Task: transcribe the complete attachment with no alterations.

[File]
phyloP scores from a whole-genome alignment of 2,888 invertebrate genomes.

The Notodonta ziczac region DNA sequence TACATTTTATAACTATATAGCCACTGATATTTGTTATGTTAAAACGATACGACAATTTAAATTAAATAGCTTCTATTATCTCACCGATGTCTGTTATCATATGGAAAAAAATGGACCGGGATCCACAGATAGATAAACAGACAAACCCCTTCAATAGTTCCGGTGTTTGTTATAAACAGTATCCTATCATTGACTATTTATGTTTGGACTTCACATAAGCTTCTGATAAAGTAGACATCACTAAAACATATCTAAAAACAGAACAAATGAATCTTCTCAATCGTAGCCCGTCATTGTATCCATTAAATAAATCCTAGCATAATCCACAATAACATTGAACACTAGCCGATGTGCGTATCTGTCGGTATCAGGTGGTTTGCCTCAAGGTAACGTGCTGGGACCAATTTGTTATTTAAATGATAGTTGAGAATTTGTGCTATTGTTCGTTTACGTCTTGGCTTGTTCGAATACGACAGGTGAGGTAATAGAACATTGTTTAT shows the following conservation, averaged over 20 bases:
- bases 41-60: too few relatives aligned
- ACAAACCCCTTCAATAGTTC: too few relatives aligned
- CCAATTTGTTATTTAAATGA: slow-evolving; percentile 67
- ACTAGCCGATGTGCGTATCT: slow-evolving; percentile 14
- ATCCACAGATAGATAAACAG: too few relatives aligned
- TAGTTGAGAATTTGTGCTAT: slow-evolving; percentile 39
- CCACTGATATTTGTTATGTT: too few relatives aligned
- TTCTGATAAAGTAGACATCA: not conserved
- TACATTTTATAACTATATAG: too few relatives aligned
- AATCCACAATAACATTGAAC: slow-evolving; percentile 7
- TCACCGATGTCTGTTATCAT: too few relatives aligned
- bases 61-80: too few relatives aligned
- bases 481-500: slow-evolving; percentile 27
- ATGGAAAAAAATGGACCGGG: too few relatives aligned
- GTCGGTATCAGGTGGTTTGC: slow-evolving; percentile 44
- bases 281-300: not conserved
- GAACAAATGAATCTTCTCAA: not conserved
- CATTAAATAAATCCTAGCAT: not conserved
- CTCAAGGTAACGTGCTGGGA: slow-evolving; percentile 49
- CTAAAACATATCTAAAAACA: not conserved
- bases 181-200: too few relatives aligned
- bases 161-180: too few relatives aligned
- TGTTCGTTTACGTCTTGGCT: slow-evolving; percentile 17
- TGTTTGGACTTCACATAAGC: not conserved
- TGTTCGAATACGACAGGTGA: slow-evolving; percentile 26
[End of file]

phyloP scores from a whole-genome alignment of 2,888 invertebrate genomes.

The Notodonta ziczac region DNA sequence TACATTTTATAACTATATAGCCACTGATATTTGTTATGTTAAAACGATACGACAATTTAAATTAAATAGCTTCTATTATCTCACCGATGTCTGTTATCATATGGAAAAAAATGGACCGGGATCCACAGATAGATAAACAGACAAACCCCTTCAATAGTTCCGGTGTTTGTTATAAACAGTATCCTATCATTGACTATTTATGTTTGGACTTCACATAAGCTTCTGATAAAGTAGACATCACTAAAACATATCTAAAAACAGAACAAATGAATCTTCTCAATCGTAGCCCGTCATTGTATCCATTAAATAAATCCTAGCATAATCCACAATAACATTGAACACTAGCCGATGTGCGTATCTGTCGGTATCAGGTGGTTTGCCTCAAGGTAACGTGCTGGGACCAATTTGTTATTTAAATGATAGTTGAGAATTTGTGCTATTGTTCGTTTACGTCTTGGCTTGTTCGAATACGACAGGTGAGGTAATAGAACATTGTTTAT shows the following conservation, averaged over 20 bases:
- bases 41-60: too few relatives aligned
- ACAAACCCCTTCAATAGTTC: too few relatives aligned
- CCAATTTGTTATTTAAATGA: slow-evolving; percentile 67
- ACTAGCCGATGTGCGTATCT: slow-evolving; percentile 14
- ATCCACAGATAGATAAACAG: too few relatives aligned
- TAGTTGAGAATTTGTGCTAT: slow-evolving; percentile 39
- CCACTGATATTTGTTATGTT: too few relatives aligned
- TTCTGATAAAGTAGACATCA: not conserved
- TACATTTTATAACTATATAG: too few relatives aligned
- AATCCACAATAACATTGAAC: slow-evolving; percentile 7
- TCACCGATGTCTGTTATCAT: too few relatives aligned
- bases 61-80: too few relatives aligned
- bases 481-500: slow-evolving; percentile 27
- ATGGAAAAAAATGGACCGGG: too few relatives aligned
- GTCGGTATCAGGTGGTTTGC: slow-evolving; percentile 44
- bases 281-300: not conserved
- GAACAAATGAATCTTCTCAA: not conserved
- CATTAAATAAATCCTAGCAT: not conserved
- CTCAAGGTAACGTGCTGGGA: slow-evolving; percentile 49
- CTAAAACATATCTAAAAACA: not conserved
- bases 181-200: too few relatives aligned
- bases 161-180: too few relatives aligned
- TGTTCGTTTACGTCTTGGCT: slow-evolving; percentile 17
- TGTTTGGACTTCACATAAGC: not conserved
- TGTTCGAATACGACAGGTGA: slow-evolving; percentile 26